Each evening, throughout the World Ocean, multitudes of animals leave the deep, dark waters they inhabit during the day and swim up to the food-rich, nighttime waters near the surface. Each morning, they descend back down to the depths. These movements comprise the largest mass migrations on Earth in a tidal cycle of shifting biomass, a tide driven not by gravity but by light. The animals migrate in order to remain constantly in darkness, to avoid being eaten by visually cued predators. Despite this successful strategy, the migrators still face many other kinds of predators during their vertical transits. Distributed along the migratory path are passive predators, lying in wait to ensnare, entangle, or engulf the vertical commuters. Also closely attendant are layers of active predators, who lure, track, or chase their migrating prey.

In the past, these threats were typically studied by indirect methods such as net tows and acoustics, which could tell us very little about predator prey interactions. Our data obtained directly by MBARI’s ROVs have revealed an abundant and very diverse assemblage of predators confronting the migrators; a group far more complex and dynamic than was previously believed to exist. Based on thousands of hours of in situ observation, we have described predatory threats and assessed the threat potential of various predator types. We also introduce a new way to calculate the threat potential of specific predators.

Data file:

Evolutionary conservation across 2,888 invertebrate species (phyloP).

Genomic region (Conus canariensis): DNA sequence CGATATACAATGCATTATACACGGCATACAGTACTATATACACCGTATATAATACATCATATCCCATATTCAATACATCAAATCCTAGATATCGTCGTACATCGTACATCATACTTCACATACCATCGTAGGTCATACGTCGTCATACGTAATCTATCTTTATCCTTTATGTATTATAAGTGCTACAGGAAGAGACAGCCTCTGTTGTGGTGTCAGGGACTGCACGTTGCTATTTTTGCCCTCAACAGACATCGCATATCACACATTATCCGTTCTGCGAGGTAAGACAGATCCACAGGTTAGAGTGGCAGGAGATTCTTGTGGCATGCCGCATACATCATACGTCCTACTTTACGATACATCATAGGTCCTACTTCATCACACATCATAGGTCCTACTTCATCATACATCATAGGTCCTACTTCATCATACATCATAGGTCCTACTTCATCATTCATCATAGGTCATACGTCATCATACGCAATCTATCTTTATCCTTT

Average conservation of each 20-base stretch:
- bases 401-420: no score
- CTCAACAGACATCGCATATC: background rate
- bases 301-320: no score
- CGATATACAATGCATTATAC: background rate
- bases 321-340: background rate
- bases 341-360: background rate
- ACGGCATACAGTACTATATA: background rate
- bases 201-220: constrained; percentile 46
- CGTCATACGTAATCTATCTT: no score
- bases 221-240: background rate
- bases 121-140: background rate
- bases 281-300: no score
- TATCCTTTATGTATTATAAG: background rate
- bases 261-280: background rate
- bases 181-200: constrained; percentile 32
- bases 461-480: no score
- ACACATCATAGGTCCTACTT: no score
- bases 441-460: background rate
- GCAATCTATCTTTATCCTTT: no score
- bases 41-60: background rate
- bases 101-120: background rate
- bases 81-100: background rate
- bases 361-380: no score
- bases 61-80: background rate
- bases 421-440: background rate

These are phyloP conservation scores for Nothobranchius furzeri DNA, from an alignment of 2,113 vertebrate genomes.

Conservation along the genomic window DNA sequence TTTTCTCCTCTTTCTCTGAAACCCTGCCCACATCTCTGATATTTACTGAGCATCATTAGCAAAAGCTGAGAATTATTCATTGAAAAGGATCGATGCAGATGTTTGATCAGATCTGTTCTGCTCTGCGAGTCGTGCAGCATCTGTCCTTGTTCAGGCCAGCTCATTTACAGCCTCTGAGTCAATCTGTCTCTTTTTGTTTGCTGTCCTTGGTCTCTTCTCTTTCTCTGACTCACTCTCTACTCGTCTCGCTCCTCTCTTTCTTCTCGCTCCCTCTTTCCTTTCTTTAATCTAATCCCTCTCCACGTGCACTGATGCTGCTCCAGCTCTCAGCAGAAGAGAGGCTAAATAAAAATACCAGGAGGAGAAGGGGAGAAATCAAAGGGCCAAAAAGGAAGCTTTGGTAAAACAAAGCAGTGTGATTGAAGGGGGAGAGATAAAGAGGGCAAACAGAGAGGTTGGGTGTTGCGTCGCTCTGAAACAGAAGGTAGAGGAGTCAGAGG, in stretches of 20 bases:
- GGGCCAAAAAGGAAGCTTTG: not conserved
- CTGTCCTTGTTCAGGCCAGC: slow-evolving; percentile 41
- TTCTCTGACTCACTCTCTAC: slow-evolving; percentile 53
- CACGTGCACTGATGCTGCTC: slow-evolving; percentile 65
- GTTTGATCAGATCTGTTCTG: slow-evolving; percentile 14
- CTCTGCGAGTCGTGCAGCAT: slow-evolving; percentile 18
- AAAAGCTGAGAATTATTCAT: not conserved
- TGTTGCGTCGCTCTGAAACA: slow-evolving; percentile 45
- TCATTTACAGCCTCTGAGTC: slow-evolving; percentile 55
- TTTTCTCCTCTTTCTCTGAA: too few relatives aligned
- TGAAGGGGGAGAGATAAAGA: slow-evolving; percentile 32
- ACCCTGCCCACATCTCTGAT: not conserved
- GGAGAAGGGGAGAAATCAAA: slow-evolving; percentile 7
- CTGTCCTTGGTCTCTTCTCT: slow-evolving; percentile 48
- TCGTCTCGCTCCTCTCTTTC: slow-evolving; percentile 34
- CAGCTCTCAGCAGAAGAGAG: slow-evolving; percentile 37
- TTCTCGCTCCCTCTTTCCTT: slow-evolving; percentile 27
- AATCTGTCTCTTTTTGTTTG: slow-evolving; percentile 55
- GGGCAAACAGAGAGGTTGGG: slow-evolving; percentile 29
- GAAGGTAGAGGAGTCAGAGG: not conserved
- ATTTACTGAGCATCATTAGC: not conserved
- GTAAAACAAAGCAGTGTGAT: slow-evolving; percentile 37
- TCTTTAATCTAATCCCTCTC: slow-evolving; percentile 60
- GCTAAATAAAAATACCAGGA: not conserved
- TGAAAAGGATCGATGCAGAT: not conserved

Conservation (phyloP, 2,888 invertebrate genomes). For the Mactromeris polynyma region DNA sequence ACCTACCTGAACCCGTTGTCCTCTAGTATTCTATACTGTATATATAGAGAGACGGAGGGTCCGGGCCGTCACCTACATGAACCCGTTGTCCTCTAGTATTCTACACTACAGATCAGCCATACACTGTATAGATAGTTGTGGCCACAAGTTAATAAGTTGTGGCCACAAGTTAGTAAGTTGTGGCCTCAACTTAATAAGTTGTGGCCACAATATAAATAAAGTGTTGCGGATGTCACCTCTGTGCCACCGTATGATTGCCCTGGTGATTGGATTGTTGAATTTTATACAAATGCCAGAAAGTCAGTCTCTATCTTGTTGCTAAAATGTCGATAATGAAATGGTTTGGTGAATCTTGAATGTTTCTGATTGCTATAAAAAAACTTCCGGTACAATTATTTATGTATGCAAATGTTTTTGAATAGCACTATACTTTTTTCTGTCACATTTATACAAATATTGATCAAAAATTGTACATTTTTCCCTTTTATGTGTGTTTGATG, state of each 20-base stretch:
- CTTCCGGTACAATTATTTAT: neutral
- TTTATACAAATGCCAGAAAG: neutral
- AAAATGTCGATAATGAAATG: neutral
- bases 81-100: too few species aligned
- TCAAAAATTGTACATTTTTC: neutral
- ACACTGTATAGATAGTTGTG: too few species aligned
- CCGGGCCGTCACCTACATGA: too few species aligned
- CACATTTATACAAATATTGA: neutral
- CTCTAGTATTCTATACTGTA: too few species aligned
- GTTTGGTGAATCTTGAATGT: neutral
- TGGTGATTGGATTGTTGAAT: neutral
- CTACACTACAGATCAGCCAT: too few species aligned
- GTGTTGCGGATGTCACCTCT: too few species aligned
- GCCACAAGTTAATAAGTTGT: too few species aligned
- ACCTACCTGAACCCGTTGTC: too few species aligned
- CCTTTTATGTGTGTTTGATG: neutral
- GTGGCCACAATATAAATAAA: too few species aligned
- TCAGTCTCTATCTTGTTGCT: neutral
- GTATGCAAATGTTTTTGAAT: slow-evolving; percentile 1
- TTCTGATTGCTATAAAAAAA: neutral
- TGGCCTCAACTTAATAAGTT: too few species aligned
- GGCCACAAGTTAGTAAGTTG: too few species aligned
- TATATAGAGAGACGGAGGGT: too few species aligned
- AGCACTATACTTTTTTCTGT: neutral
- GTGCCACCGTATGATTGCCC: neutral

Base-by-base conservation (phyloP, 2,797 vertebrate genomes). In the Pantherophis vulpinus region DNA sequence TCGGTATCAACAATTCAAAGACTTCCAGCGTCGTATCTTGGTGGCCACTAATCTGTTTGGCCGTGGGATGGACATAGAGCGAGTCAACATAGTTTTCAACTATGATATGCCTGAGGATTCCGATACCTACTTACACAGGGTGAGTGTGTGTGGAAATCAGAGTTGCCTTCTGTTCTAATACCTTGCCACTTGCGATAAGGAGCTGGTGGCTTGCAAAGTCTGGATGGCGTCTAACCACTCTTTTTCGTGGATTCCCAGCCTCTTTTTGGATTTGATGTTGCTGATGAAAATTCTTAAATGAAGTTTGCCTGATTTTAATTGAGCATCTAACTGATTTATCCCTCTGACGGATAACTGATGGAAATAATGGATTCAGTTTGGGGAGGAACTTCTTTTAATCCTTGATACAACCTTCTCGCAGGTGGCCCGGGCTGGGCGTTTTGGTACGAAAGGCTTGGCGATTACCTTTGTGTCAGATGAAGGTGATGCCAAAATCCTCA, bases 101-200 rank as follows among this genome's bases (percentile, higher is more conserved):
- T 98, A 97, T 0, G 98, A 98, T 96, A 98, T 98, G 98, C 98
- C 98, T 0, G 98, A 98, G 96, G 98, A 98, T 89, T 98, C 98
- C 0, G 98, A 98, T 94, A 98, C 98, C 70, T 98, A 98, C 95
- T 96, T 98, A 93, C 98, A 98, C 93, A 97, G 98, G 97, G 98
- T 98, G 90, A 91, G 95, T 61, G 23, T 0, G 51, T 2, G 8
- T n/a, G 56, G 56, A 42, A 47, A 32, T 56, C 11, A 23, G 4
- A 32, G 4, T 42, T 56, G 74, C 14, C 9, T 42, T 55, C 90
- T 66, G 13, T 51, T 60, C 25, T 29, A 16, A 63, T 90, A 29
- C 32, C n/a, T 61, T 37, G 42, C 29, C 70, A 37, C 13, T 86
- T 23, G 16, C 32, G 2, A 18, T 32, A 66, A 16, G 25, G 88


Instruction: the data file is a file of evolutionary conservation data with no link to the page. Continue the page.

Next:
This research is unprecedented because we examined threat potential from the perspective of the migrator, using high-resolution spatial data to plot the numbers and types of predators in the vertical path of an individual migrator. And for the first time, calculations of predation levels could be adjusted to account for observed behaviors that include: prey capture strategies, predator avoidance tactics, and escape responses. Prior to the MBARI data set, all such insights were purely speculative. The value and scope of in situ midwater research has increased dramatically with the development of new vehicles and advanced technologies that enable investigative practices which were previously possible only in terrestrial and shallow-water research.

Vertically migrating animals comprise a large and active component of the ocean’s biological pump, and when compared with passively sinking detritus, the vertical migrators contribute significantly to the overall flux of particulate organic carbon. Understanding predator/prey patterns and dynamics are critical for quantifying the vast mesopelagic component of the ocean’s carbon cycle, for understanding oceanic community structure and function, and for assessing food web structure.

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